Trump takes a third swipe at the Affordable Care Act

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US President Donald Trump has once again taken a swipe at the Affordable Care Act (ACA), this time dealing what could be a major blow. This is the third time that the president has tried to dismantle Obamacare. After failing twice at repealing and replacing Obamacare, the president has not backed down from his campaign rhetoric, as last week he announced that the US government will end subsidies (known as cost-sharing reductions) for low-income-earning Americans. These cost-sharing reductions were created under the ACA in order to reimburse insurers for reducing out-of-pocket expenses for customers making up to 250% of the federal poverty level, which equates to around $61,000 for a family of four. What this means is that the president is pulling money that accounts for some insurance costs not fully covered by low-income earners, leading Democrats to accuse the president of “sabotage” through this move, and it is being seen as a way to cut off Obamacare and force it to fail.

Currently, nearly six million low-income-earning Americans receive insurance subsidies and, with an estimated 25-30 million Americans to be without health insurance if Obamacare was to be repealed and replaced, things certainly do not look good for American people wanting affordable and reliable healthcare.

With premiums looking to spike by 20% next year and then by 25% in 2020 according to a report by the Congressional Budget Office, it will be much harder for people, (especially low-income earners) to access healthcare. With the president’s aim to just let Obamacare fail, it is unlikely that there will be any substitute that will benefit those who are set to miss out on subsidies. Subsidies are critical for low-income earners and getting rid of them will see a shrink in consumers’ choice, meaning that people looking for health insurance will have little choice; insurance companies will not be able to provide for them. Getting rid of these subsidies also sees a rise in healthcare costs – premiums will go up and there will be destabilisation of ACA marketplaces.

The Congressional Budget Office has projected that getting rid of the subsidies will see a big increase in taxpayer costs next year, by around $6bn and then by $21bn in 2020, because federal tax credits (a credit that allows low to moderate income earners to keep more of the money they earn) rise under the ACA when premiums increase to cover the costs for low-income earners. The Budget Office also stated that 5% of people in a county would have no insurers if subsidies ended next year.

The major fear for insurers is that, once people see premiums rising and subsidies potentially out of the picture, they will be scared away from buying healthcare insurance as it may well be unaffordable. A lot of people don’t realise that, when you sign up for insurance and premiums rise, the amount you have to pay may not be too high because of tax credits. Such credits are available to those who qualify for deductions, such as having children or being low- to moderate-income earners.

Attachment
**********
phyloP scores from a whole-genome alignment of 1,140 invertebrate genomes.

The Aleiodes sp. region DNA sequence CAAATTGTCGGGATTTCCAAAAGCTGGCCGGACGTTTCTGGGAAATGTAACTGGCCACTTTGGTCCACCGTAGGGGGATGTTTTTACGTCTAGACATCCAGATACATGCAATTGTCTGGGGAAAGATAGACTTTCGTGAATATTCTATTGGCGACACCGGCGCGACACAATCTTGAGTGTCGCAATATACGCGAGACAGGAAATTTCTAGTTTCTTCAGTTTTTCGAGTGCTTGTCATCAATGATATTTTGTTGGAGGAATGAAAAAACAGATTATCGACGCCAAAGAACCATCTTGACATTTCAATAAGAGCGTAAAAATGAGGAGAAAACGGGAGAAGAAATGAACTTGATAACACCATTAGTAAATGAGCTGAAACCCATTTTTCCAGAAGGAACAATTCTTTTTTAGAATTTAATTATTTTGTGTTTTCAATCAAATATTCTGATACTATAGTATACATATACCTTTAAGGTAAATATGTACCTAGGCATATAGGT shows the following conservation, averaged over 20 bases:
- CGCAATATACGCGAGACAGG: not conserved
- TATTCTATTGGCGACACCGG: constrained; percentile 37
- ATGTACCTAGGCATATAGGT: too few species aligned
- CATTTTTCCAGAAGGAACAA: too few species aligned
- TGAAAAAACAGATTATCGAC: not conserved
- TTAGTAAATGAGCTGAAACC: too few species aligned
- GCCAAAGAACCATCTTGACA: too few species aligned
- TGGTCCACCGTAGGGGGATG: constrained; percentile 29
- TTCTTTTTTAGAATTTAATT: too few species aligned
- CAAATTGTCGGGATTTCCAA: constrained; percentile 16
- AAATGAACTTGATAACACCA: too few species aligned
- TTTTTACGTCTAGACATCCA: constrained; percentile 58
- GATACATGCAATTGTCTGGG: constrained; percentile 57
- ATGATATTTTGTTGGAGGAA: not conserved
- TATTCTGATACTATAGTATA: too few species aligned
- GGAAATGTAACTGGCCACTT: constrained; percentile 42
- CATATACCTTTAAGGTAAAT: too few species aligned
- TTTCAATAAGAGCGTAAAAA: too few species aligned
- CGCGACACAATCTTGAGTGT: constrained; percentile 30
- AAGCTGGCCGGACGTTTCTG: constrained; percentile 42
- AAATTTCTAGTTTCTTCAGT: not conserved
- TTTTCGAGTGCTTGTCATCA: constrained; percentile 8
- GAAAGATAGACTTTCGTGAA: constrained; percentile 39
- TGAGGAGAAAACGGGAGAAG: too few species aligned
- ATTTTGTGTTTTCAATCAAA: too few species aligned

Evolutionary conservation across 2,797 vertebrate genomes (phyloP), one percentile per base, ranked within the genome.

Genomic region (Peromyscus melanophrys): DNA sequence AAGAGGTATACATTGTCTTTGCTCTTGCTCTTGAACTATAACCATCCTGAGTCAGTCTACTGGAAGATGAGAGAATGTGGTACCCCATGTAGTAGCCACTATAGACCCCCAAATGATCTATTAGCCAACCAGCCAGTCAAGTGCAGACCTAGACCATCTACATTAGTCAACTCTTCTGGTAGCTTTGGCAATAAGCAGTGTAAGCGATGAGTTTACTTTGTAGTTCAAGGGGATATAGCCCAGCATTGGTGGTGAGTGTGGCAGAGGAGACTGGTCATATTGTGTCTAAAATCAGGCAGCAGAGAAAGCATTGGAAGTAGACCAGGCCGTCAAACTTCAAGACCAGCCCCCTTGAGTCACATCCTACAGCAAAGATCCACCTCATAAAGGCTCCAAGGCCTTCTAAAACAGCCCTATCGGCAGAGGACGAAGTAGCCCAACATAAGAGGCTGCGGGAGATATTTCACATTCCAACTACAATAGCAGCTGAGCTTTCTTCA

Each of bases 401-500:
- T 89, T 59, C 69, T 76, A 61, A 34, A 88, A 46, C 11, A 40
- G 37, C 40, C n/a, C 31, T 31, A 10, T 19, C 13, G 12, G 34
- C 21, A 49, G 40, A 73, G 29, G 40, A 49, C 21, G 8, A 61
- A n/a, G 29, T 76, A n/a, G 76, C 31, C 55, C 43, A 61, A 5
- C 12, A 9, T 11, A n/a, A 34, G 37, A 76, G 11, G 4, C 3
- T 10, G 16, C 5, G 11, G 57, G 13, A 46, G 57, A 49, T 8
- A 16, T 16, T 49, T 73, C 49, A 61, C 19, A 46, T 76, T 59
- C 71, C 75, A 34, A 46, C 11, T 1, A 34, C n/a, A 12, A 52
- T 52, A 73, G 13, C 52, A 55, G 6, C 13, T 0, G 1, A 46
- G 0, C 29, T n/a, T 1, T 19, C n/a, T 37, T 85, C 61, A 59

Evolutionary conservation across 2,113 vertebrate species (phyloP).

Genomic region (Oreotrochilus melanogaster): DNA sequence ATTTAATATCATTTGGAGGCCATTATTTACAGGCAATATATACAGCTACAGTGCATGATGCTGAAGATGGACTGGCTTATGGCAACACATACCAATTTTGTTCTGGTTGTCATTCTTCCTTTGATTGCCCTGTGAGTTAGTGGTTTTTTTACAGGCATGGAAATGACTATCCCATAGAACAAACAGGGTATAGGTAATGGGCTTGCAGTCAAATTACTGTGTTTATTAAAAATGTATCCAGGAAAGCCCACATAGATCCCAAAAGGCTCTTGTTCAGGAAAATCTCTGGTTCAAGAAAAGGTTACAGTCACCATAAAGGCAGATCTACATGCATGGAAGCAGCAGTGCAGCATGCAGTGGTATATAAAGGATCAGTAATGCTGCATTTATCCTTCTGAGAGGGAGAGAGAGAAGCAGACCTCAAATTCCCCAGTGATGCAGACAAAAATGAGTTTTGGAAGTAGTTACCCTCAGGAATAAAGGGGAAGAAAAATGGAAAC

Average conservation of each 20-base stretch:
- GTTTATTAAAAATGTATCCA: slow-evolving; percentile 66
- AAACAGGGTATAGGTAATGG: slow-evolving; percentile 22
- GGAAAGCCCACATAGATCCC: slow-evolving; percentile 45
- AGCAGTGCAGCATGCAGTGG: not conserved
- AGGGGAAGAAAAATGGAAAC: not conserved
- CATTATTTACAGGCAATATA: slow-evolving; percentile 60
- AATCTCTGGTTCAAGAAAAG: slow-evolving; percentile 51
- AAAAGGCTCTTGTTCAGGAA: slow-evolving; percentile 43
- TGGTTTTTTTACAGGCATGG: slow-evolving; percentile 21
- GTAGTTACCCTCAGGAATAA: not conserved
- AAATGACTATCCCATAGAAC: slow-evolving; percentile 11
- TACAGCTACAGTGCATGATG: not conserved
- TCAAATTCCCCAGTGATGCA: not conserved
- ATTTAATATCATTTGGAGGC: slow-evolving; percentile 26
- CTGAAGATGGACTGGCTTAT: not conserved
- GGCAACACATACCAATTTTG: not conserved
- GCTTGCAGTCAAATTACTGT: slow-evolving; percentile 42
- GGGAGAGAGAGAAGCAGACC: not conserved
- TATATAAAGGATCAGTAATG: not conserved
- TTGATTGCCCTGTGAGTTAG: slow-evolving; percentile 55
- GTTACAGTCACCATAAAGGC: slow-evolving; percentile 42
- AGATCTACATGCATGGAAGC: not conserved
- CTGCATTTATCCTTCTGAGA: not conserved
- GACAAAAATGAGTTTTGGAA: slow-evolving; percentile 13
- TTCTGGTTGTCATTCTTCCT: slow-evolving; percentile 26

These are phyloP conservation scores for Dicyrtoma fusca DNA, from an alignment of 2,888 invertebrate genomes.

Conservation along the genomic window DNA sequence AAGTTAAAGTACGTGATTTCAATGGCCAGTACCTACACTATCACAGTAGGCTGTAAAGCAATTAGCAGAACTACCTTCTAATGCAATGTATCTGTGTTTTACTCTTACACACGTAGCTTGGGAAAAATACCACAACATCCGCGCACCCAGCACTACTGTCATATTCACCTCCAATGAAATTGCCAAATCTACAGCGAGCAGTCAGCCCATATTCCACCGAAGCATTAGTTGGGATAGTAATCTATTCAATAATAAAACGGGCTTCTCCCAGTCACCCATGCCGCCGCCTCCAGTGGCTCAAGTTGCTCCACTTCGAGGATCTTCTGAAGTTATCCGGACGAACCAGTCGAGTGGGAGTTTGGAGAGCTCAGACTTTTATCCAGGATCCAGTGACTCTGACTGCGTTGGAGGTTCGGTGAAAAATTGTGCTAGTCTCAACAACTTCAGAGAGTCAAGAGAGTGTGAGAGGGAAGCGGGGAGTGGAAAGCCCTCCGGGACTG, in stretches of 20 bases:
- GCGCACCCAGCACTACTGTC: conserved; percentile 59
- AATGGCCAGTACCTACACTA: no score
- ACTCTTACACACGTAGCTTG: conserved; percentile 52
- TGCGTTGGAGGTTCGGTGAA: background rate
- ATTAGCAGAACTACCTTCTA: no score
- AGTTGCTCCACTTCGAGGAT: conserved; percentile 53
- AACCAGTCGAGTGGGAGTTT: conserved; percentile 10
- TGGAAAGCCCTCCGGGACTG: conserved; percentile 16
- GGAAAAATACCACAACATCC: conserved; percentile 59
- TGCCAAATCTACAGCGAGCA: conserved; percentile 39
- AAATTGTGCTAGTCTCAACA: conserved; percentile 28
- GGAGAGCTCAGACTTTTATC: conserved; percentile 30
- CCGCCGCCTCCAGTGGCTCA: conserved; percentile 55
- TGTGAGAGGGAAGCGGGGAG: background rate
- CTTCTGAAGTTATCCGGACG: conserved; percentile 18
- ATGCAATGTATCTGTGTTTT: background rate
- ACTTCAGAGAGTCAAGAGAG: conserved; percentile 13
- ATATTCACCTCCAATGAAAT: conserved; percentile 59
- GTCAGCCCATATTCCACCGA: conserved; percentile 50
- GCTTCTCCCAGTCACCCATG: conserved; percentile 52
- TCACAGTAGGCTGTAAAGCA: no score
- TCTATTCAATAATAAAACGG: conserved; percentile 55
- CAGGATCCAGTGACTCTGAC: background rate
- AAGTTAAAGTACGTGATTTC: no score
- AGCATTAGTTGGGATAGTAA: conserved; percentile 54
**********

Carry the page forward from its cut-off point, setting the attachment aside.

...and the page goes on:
Diane Holder, the president of the University of Pittsburgh Medical Centre Health Plan said, “I think it’s unfortunate because I think it can frighten consumers who may feel there isn’t an opportunity for them to have affordable health care.” The American Medical Association also voiced their concerns over the president’s decision, saying that they were “deeply discouraged by the administration’s decision.”

Attorney generals from 18 states have filed for legal action. There has been a request for a preliminary injunction to ensure that federal officials will maintain the payments, and not leave customers without subsidies immediately. States are evidently and understandably very concerned about the president’s decision as there could be a potential rise in numbers of uninsured residents. This could have an impact on overall healthcare costs for everyone, not just those who receive the cost-sharing reduction payments.

Wall Street analysts have predicted that insurers would leave marketplaces, due to insurers pricing their premiums whilst betting that subsidies will continue as usual. Seeing them have major losses, as predicted by Wall Street analysts and the CBO, could see companies leaving the market next year. All essentially boiling down to the loss of federal funding (aka subsidies). This then has an effect on well-off consumers, as they could be disincentivised from signing up to insurance companies as they’ll have to pay more, leading to the demise of companies.

This decision is potentially catastrophic as insurers have just finalised their upcoming premiums for 2018. This limits their ability to respond to this proposition by the president and adds a whole lot of confusion for customers who have just begun enrolling in new plans. There is plenty of uncertainty over this decision made by the president, and it is certainly a decision that does not show anything good to come out of it.

It seems that Trump is more concerned about federal funding and where it goes rather than making sure all Americans have access to affordable healthcare. As mentioned, 25-30 million Americans could be without health insurance if Obamacare were to be repealed and replaced. It looks as if the president’s bid to choke Obamacare has already started, but it’s a bid that will have a profound impact on many. With six million low-income earners set to miss out on subsidies, it looks as if the dismantlement of the ACA has already begun. But when will it end, and how many Americans will be left uninsured and without healthcare in the years to come?